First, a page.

Former New York Homeland Security Commissioner Discusses Telehealth Transformation
Wednesday, October 07, 2020 | Comments

As telemedicine and the adoption of new devices continue to grow due to the COVID-19 pandemic, public-safety agencies and healthcare organizations will continue to employ them in new and innovative ways, a former public-safety official said.

Due to the risk of contagion, public-safety agencies are looking at ways to ensure that only patients who truly need critical care end up in emergency rooms and hospitals. By leveraging telehealth technologies, healthcare providers and first responders can provide patients with critical needs with the care they need while minimizing exposure to possible contagion and limiting the burden on hospitals, said Jerry Hauer, a public-safety consultant and the former commissioner of homeland security and emergency services for New York.

“You can reduce demand by letting the first responder be the bridge,” said Hauer. “It’s incredibly important to try and triage in the field. We’re used to doing triage in mass casualty events, and now we’re doing triage to ensure that they’re only brought to the hospital if they absolutely need it.”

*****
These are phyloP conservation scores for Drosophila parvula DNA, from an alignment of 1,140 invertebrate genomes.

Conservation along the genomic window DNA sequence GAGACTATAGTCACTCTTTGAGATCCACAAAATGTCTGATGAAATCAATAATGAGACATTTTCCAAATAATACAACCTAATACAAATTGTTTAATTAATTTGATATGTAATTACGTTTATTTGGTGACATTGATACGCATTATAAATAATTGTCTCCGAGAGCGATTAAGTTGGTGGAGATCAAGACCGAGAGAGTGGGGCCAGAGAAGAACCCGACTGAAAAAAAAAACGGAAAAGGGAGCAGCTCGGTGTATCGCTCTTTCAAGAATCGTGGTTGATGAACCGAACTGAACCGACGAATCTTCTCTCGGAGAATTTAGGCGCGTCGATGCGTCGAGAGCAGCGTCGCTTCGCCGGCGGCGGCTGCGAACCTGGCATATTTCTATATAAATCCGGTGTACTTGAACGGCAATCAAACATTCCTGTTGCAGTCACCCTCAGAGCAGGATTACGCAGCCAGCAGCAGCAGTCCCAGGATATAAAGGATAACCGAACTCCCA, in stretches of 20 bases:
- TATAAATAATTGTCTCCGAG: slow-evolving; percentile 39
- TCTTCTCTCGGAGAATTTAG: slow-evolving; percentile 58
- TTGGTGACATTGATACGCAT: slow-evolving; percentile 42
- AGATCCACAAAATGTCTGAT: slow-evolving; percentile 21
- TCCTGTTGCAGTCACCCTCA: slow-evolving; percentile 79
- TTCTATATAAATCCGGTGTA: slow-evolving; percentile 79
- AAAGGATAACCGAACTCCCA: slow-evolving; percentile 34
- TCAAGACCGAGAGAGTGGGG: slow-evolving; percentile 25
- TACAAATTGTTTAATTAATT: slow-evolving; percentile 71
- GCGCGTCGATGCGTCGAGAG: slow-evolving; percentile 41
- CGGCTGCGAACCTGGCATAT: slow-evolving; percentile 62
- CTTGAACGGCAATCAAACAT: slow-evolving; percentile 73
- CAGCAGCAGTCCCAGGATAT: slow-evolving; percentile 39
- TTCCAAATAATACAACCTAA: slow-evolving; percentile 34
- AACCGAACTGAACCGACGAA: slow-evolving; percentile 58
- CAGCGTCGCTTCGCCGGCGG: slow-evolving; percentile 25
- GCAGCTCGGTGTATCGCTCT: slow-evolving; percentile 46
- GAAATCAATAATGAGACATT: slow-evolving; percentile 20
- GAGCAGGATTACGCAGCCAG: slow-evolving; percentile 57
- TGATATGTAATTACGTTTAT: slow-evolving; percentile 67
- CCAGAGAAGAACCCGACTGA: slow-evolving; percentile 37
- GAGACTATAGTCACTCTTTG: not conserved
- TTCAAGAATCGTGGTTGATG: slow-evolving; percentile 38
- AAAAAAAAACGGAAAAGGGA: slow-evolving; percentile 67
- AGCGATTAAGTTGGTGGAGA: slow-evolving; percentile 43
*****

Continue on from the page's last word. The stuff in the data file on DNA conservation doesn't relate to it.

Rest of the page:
A plethora of devices that allow the transmission of patient vitals, including blood glucose levels, temperature and breathing, can ensure that only patients who need emergency medical care at the hospital are taken there, limiting the potential of exposing first responders and the public to the virus.

“Data and the movement of data are central to everything with health care,” said Hauer.

These home vitals sensors also help unlock the potential to provide care even when a patient can’t reach out themselves. For example, a patient with an implanted defibrillator or other similar device, the device could send transmit an alert to medical professionals when abnormal or life threatening signs appear.

“Think about the ability to move health information without the patient even engaging,” said Hauer.

The biggest challenge to continued adoption of telehealth is the cost. Not only must the healthcare organization or agency have access to the technology, but patients much also buy in and purchase the devices, some of which are still very expensive. However, that likely will change over time.

“I think there will be an explosion of devices and they will become cheaper over time,” said Hauer.

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